All data sources and references can be found in the publication from pages 306-347
Importance of smaller cities
In developed economies, it is important for countries to have economically strong and well-functioning second-tier (non-capital) cities. Smaller cities can offer a different pace and quality of life than the hustle and bustle of global and large capital cities. Yet they still provide the educational, cultural and occupational opportunities people seek.
In the UK, second-tier cities find it difficult to compete against the super-strength pull of London, despite the fact that some have invested significant sums of money on both physical enhancements and infrastructure developments. For example, old docks have been refurbished and filled with restaurants, bars and clubs, and city centres have been filled with new expensive developments. And in many cases, the city’s populations grew. Yet the reality of the last five years is that the economies of most cities have shrunk at a rate faster than the UK average, despite their growing populations.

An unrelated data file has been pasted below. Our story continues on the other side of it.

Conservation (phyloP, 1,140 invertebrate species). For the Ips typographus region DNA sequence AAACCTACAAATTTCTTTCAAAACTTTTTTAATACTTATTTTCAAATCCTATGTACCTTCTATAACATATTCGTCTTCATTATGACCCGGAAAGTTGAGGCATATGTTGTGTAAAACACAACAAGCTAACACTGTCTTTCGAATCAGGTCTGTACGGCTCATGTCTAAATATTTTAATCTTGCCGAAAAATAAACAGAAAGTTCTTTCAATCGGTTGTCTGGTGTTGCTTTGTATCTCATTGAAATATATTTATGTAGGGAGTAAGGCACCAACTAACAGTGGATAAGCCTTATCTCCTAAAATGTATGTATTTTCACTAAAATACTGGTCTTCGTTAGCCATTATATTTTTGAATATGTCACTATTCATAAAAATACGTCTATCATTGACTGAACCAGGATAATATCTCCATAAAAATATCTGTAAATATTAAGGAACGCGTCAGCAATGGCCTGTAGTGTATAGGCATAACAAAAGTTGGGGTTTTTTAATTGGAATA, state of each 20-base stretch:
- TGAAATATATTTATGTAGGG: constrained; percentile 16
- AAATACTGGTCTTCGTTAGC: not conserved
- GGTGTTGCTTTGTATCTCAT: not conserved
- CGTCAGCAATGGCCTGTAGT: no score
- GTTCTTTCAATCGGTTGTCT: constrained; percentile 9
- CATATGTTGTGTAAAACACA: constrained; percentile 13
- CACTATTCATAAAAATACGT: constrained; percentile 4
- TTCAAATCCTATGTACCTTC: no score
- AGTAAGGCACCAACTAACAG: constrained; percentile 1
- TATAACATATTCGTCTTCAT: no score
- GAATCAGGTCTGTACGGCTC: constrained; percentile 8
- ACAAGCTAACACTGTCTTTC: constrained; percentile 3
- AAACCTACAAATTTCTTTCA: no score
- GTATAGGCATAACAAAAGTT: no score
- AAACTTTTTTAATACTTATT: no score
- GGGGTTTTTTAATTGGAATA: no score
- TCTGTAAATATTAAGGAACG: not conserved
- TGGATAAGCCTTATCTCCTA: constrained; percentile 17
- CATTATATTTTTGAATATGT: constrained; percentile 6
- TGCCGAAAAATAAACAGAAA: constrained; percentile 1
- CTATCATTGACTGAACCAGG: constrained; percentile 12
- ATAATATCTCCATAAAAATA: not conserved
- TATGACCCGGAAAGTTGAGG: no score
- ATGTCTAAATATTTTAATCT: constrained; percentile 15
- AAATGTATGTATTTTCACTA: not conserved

Flipping the magnetic switch
So what can be done to help second-tier cities reinvent themselves and improve their offer? How can they increase their magnetic pull? And is it possible to transform a negative magnet city into a positive one?
We explored nine developed cities around the world that have successfully flipped their magnetic orientation. These cities once repelled people and were stuck in a seemingly problematic cycle of decline, they undertook bold experiments and huge risks to reinvent themselves. Today, they are fast-growing cities with economic growth that in many instances outstrips the national average.
Explore the cities below